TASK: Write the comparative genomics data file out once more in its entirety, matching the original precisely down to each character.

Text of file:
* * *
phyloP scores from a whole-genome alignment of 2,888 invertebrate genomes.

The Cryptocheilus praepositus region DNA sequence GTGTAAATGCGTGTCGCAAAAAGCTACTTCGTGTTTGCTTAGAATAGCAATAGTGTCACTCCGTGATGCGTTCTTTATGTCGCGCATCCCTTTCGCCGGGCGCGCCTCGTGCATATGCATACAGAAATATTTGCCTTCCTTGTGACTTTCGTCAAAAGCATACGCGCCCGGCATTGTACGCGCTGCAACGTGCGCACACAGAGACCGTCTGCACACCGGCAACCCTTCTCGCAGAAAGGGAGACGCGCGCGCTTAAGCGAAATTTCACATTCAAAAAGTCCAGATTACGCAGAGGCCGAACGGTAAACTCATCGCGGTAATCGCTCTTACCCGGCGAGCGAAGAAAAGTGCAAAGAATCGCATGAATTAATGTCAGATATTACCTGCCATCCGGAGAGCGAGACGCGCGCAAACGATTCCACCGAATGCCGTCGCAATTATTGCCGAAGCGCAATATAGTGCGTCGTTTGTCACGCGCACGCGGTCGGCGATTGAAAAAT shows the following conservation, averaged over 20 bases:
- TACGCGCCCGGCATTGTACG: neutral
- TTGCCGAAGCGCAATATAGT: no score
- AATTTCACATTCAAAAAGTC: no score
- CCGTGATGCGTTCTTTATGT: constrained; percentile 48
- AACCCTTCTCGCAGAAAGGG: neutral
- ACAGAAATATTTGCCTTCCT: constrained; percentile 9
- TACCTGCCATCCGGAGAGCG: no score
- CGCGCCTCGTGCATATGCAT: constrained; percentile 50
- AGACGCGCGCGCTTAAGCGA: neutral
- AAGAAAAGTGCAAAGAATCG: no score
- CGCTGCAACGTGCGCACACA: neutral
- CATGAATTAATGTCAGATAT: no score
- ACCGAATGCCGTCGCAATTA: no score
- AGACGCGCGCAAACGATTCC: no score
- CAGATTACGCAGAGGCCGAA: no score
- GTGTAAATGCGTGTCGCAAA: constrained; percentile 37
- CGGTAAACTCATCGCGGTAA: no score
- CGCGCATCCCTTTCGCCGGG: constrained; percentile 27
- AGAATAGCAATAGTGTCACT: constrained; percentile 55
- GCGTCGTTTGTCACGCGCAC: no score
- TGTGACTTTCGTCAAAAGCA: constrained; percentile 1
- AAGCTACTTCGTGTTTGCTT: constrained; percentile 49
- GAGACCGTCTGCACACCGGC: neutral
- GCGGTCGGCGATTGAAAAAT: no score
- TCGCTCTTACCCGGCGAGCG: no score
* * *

phyloP scores from a whole-genome alignment of 2,888 invertebrate genomes.

The Cryptocheilus praepositus region DNA sequence GTGTAAATGCGTGTCGCAAAAAGCTACTTCGTGTTTGCTTAGAATAGCAATAGTGTCACTCCGTGATGCGTTCTTTATGTCGCGCATCCCTTTCGCCGGGCGCGCCTCGTGCATATGCATACAGAAATATTTGCCTTCCTTGTGACTTTCGTCAAAAGCATACGCGCCCGGCATTGTACGCGCTGCAACGTGCGCACACAGAGACCGTCTGCACACCGGCAACCCTTCTCGCAGAAAGGGAGACGCGCGCGCTTAAGCGAAATTTCACATTCAAAAAGTCCAGATTACGCAGAGGCCGAACGGTAAACTCATCGCGGTAATCGCTCTTACCCGGCGAGCGAAGAAAAGTGCAAAGAATCGCATGAATTAATGTCAGATATTACCTGCCATCCGGAGAGCGAGACGCGCGCAAACGATTCCACCGAATGCCGTCGCAATTATTGCCGAAGCGCAATATAGTGCGTCGTTTGTCACGCGCACGCGGTCGGCGATTGAAAAAT shows the following conservation, averaged over 20 bases:
- TACGCGCCCGGCATTGTACG: neutral
- TTGCCGAAGCGCAATATAGT: no score
- AATTTCACATTCAAAAAGTC: no score
- CCGTGATGCGTTCTTTATGT: constrained; percentile 48
- AACCCTTCTCGCAGAAAGGG: neutral
- ACAGAAATATTTGCCTTCCT: constrained; percentile 9
- TACCTGCCATCCGGAGAGCG: no score
- CGCGCCTCGTGCATATGCAT: constrained; percentile 50
- AGACGCGCGCGCTTAAGCGA: neutral
- AAGAAAAGTGCAAAGAATCG: no score
- CGCTGCAACGTGCGCACACA: neutral
- CATGAATTAATGTCAGATAT: no score
- ACCGAATGCCGTCGCAATTA: no score
- AGACGCGCGCAAACGATTCC: no score
- CAGATTACGCAGAGGCCGAA: no score
- GTGTAAATGCGTGTCGCAAA: constrained; percentile 37
- CGGTAAACTCATCGCGGTAA: no score
- CGCGCATCCCTTTCGCCGGG: constrained; percentile 27
- AGAATAGCAATAGTGTCACT: constrained; percentile 55
- GCGTCGTTTGTCACGCGCAC: no score
- TGTGACTTTCGTCAAAAGCA: constrained; percentile 1
- AAGCTACTTCGTGTTTGCTT: constrained; percentile 49
- GAGACCGTCTGCACACCGGC: neutral
- GCGGTCGGCGATTGAAAAAT: no score
- TCGCTCTTACCCGGCGAGCG: no score